Complications You Might Face When Moving Crossing State Lines With House Plants

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Have you recently moved away from your parents’ home for the first time in your life? Perhaps, you’re attending college at a location thousands of miles away from your parents’ house. You might be having difficulty fitting all of your belongings in the small dorm room you’re staying in. If you can relate to this bothersome scenario, finding ingenious, storage solutions is crucial. For instance, you might want to install open shelves in your dorm room. You can place textbooks, computer supplies, photos, and other items on these convenient shelves. Investing in a closet organizer is also a great idea. You may even wish to rent a unit at a storage facility near your college. On this blog, I hope you will discover how to smartly store your things while living in a tiny, dorm room. Enjoy!


Complications You Might Face When Moving Crossing State Lines With House Plants

24 April 2017
 Categories: , Blog

Are you so attached to your house plants that you cannot imagine leaving them behind when you move? If your answer is yes, you should know that moving with plants, especially across state lines, isn't a straightforward affair. Here are some of the complications that may plague such a move:

You May Not Be Allowed to Move the Plants

Each state has laws on which plants you can or cannot bring across its borders. These laws are in place to protect the plant life in different areas. For example, some states have dangerous plant pests while others are relatively free of such pests. In such cases, the states that are free of pests may outlaw plants from the pest infested states. Other states are also known to harbor dangerous plant diseases that spread fast; plants from such states may also be outlawed by others. Lastly, there are also invasive plants that you may not be allowed to carry across state borders.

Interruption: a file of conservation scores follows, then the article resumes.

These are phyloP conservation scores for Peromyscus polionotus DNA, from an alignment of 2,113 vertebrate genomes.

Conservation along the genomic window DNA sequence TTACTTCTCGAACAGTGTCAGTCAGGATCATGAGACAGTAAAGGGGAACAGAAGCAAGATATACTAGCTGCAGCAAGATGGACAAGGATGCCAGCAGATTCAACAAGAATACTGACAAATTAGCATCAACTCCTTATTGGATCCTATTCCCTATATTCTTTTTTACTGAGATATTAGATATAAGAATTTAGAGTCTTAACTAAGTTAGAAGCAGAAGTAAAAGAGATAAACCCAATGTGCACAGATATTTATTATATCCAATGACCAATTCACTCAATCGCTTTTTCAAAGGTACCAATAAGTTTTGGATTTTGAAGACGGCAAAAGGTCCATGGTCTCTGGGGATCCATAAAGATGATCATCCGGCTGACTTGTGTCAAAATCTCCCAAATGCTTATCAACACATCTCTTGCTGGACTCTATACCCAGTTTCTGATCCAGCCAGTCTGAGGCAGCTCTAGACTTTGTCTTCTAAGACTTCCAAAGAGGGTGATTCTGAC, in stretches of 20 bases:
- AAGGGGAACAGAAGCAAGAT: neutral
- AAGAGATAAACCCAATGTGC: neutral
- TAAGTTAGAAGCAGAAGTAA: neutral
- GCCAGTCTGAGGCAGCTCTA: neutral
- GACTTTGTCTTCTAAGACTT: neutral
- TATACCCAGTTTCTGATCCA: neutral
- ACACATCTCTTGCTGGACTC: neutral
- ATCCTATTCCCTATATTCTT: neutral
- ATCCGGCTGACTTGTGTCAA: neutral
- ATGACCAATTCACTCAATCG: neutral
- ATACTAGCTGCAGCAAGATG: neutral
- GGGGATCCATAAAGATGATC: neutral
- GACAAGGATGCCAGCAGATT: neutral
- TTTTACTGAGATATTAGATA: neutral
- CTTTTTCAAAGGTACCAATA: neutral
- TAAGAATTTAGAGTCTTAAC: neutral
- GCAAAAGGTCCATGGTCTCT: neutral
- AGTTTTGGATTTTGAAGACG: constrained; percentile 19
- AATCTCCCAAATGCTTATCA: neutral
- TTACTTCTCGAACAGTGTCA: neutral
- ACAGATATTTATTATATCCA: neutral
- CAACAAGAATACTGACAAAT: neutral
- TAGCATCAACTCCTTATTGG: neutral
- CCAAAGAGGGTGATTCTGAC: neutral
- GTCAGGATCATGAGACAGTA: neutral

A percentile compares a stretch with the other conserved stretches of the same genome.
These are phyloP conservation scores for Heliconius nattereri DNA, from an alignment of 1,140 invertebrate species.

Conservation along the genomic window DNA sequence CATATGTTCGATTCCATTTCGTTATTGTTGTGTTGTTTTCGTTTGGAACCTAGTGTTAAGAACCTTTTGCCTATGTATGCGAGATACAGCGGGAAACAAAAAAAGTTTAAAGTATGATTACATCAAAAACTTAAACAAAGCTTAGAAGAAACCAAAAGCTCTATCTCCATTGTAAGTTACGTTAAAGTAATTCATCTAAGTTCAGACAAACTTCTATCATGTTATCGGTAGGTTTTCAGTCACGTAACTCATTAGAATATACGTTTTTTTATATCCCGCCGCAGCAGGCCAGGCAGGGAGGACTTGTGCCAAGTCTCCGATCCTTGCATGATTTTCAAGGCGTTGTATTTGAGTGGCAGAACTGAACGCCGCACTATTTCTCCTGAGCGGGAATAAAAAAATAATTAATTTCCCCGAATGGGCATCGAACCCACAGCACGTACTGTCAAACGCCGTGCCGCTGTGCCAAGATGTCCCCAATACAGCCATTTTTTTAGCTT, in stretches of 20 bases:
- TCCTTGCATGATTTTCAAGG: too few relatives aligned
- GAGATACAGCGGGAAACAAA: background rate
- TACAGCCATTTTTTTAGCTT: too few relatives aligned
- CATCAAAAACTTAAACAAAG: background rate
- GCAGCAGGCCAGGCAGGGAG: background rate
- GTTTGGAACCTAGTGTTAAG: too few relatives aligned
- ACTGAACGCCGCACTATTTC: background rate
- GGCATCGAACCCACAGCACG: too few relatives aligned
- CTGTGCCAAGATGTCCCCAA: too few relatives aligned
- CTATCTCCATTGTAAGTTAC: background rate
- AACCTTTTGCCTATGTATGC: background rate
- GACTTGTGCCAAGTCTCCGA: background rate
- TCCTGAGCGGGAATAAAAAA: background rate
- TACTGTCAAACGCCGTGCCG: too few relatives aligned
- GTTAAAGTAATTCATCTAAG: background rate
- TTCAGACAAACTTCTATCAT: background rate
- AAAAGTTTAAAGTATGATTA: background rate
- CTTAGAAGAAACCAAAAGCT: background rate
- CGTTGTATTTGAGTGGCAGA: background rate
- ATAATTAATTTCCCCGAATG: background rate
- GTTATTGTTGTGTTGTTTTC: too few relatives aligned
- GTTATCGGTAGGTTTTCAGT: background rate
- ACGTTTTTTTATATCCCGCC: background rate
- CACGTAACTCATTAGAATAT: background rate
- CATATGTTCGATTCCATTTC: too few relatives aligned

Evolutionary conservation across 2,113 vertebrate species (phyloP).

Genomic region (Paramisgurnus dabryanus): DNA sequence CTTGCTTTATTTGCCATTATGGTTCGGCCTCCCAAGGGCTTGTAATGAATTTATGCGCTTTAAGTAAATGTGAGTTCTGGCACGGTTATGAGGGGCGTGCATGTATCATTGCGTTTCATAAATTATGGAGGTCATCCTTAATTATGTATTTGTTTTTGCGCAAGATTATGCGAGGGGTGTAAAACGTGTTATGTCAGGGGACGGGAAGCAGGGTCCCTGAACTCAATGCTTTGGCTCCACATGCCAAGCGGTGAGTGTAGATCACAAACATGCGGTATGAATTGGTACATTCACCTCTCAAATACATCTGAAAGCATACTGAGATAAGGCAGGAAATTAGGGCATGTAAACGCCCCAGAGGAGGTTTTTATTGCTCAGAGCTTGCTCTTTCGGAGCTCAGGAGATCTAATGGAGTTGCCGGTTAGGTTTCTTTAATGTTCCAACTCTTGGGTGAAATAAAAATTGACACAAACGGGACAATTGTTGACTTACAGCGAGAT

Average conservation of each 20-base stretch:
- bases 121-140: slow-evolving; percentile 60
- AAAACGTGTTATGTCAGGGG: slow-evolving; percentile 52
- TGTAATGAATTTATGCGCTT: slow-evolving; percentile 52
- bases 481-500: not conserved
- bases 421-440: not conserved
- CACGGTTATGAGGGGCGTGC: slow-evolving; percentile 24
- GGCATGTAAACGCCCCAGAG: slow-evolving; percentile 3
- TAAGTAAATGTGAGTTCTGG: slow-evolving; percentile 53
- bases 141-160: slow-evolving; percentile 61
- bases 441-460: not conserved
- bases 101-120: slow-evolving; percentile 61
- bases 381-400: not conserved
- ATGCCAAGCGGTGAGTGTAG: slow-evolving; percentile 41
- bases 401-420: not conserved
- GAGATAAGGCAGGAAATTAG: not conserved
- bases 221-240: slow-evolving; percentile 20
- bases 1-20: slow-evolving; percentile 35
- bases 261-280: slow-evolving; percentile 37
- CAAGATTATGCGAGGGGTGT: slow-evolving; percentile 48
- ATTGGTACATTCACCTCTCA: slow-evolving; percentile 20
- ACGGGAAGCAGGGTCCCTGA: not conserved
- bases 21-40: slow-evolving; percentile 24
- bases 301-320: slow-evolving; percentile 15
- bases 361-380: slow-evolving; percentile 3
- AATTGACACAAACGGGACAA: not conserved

You May Require an Inspection First

In some cases, your destination state might not bar you from bringing your plants with you, but they may require an inspection first. Such inspections are usually aimed at confirming that the plants you are carrying aren't diseased or infected with pests. You may even be required to treat your plants against specific diseases (those common in your area) before carrying your plants with you. This makes sense since even you will not want someone to bring diseases or pests into your home.

The Plants May Die 

Even if you are free to carry the houseplants with you, they may not thrive when you arrive at your destination. The stress of moving isn't only felt by human beings and pets; even plants feel it. Exposure to extreme temperatures, lack of sunlight, and inadequate watering are some of the triggers of plant stress during relocation. For example, locking up your plants in the back of a windowless moving van may stress them to the point where they might die shortly after arrival. You need to ensure that the plants are well taken care of (mostly in terms of temperature control, water, and air circulation) during the move and give them extra tender loving care on the first few days after arrival.

Due to all the above complications, some moving companies have policies against transportation of plants. Therefore, if you plan to move with your house or garden plants, make sure you mention it to your prospective movers when seeking quotes. For more information, visit a business such as